Yvonne Abraham, Boston Globe, May 7, 2023
Happy coronation weekend!
By the time you read this, King Charles III of England finally will have been crowned. Huzzah!
We talk a good game in this country about equality and all that. We fought a full-on war to get out from under the royal thumb. But really, we’re suckers for the pomp, the majesty, and the obscure rituals (The coronation spoon!) brought to us by those unelected fancypantses across the pond.
The big event might be over in Old Blighty, but don’t feel forlorn, royal-lovers. As the last few weeks have shown, America has kings and queens, too. And unlike hapless Chuck, they still rule over us all.
I’m talking about the US Supreme Court, of course — that panel of nine jurists who are the final word on all laws of the realm, who may reign as long as they live, and who answer to no mortal. Theirs is a monarchy so absolute it’s as if the French Revolution never happened, let alone the American one.
Take his royal highness Clarence Thomas. It seems like just about every day lately we’ve been treated to new revelations of the tribute paid to the conservative jurist and his election-denying wife, Ginni, much of it offered by billionaire GOP donor Harlan Crow. For decades, Crow has been treating Thomas to luxurious vacations and gifts, which his honor has declined to report on financial disclosure forms; Crow also bought the house in which Thomas’s mother still lives, and paid for renovations; and covered the $6,000 per month private school tuition of Thomas’s grand-nephew.
All of these gifts would appear to be a violation of the federal law which says no federal judge may accept anything of value from someone who has business before the court, or whose interests may be affected by its decisions. As Vox’s Ian Millhiser points out, that includes Crow — and just about every other American.
For example, Thomas, long a foe of affirmative action, will likely soon be part of a majority ending race-based admissions policies in colleges across the country. That would affect millions of people, including Black Americans like him, Justice Bootstraps, forcing them to find their own billionaire benefactors, just like everybody else.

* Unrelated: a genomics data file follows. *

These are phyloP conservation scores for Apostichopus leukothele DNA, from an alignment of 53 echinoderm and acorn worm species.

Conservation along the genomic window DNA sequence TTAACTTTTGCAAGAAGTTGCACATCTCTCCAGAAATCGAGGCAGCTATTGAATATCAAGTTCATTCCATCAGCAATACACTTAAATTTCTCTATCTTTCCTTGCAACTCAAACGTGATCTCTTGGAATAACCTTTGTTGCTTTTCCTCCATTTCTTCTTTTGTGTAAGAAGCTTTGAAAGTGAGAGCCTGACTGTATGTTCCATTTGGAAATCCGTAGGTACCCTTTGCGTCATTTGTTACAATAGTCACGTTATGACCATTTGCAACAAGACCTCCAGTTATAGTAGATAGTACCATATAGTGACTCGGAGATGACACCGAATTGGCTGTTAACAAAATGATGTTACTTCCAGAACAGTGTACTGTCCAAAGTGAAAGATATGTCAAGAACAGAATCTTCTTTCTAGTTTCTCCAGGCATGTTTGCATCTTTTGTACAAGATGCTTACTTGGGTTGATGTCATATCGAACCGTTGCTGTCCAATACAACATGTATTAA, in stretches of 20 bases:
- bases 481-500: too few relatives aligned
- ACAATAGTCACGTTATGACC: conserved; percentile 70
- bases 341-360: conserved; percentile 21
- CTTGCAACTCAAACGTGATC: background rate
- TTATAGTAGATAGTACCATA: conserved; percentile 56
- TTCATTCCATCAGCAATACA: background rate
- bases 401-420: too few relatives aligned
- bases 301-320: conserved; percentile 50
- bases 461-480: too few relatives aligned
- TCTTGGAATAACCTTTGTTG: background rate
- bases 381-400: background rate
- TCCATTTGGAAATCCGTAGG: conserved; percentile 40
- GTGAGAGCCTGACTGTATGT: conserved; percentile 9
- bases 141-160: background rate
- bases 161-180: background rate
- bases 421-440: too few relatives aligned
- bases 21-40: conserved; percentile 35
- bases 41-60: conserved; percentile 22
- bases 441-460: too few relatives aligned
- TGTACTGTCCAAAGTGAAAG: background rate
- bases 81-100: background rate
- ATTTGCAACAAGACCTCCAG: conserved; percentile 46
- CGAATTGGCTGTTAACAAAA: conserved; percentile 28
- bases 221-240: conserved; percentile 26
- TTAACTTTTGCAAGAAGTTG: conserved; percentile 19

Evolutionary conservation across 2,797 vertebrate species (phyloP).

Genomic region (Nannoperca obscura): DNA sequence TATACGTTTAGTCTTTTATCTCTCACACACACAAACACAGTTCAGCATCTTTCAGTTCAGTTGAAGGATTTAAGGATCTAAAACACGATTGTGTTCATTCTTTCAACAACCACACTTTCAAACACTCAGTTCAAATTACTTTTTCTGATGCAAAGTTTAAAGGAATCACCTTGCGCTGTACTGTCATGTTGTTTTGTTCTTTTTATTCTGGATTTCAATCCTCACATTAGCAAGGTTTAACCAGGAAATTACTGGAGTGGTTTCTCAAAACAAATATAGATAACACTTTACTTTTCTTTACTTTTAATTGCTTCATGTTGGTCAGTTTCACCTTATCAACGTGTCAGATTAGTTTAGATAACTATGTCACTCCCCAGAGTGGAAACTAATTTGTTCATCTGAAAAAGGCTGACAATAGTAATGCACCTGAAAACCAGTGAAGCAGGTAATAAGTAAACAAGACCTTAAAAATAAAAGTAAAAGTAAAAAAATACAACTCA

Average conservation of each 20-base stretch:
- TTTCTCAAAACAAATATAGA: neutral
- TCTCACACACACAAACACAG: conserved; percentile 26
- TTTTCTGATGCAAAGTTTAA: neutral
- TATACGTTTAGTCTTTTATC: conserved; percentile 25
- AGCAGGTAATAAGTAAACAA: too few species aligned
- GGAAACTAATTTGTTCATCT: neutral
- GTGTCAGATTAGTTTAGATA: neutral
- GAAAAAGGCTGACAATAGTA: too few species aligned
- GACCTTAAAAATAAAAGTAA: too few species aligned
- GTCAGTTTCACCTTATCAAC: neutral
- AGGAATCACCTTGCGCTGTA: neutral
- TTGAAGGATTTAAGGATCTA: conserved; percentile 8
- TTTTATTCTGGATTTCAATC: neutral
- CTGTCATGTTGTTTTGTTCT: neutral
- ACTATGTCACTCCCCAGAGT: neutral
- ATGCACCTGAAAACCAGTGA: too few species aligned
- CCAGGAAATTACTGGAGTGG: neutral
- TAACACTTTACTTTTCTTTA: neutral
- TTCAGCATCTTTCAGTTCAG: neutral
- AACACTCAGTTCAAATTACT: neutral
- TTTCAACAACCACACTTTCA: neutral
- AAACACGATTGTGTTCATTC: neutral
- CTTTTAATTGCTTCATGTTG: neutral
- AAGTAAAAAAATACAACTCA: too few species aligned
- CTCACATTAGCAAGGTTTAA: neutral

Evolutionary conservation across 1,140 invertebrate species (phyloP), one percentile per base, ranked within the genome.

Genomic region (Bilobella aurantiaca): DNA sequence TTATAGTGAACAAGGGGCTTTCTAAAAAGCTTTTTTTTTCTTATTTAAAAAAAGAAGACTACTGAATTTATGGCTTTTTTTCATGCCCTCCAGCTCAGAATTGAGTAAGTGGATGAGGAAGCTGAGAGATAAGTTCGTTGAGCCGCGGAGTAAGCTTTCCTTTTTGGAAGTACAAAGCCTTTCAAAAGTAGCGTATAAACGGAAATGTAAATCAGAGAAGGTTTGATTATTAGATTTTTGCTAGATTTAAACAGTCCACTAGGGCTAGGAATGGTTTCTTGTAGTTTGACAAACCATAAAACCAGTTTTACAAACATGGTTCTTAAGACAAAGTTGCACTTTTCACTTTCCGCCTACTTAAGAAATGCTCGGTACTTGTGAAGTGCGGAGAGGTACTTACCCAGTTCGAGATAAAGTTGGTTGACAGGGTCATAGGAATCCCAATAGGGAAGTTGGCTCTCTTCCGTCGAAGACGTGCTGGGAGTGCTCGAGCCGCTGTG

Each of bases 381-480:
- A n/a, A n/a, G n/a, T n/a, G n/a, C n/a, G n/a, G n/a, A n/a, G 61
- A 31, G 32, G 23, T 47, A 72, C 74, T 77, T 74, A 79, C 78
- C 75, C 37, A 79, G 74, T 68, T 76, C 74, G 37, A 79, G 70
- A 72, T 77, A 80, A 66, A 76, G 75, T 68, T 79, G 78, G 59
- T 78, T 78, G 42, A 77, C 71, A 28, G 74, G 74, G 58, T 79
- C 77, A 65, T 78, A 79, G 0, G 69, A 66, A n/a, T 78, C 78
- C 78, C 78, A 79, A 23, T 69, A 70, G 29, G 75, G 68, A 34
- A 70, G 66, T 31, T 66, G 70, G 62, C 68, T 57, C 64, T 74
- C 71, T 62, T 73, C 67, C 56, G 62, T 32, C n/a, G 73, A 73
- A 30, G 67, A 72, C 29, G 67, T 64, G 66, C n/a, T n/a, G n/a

If Thomas were in any other branch of government, or even on a lower bench, all of these undeclared gifts would spark an investigation, perhaps even lead to impeachment.
Democrats have asked Chief Justice John Roberts to answer questions about court ethics in a Senate hearing, but Roberts refused, citing the separation of powers, and “the importance of preserving judicial independence.’’
As every middle schooler knows, the separation of powers means that the Supreme Court, one of three branches of government, has a power superior to the executive and the legislative branches, and so it is not subject to any checks and balances from the peons therein. To answer legislators’ questions about what looks like rampant corruption would be to compromise that awesome sovereignty.
Here’s a simpler way to put it: L’etat, c’est nous. Those in the Roberts majority recognize none but their own divine authority. Challenging their integrity — even talking about undue influence — undermines the legitimacy of the court, and we must never, ever do that. The Supreme Court would be beyond reproach, if only its critics would stop reproaching it.
So Republicans in Congress and elsewhere would like Democrats trying to get to the bottom of the Thomas-Crow operation to zip it. They care only about the court’s integrity, and would of course be totally fine if, say, Justice Ketanji Brown Jackson, nominated by President Biden, had for decades been taking undisclosed gifts worth hundreds of thousands from liberal billionaire George Soros.
So where does that leave those who still have the temerity to be troubled by poor, persecuted Thomas and his generous benefactors? Nowhere, is where. Impeachment requires a two-thirds majority in the Senate, which — thanks in part to decisions on voting rights and campaign funding by this same Supreme Court — will never happen.
It appears Thomas will be able to remain on the nation’s highest bench for the rest of his life, if he wishes.
Somebody get the man a crown. Long live the king!
Globe columnist Yvonne Abraham can be reached at email@example.com
Image Credits: Cliff Owen, AP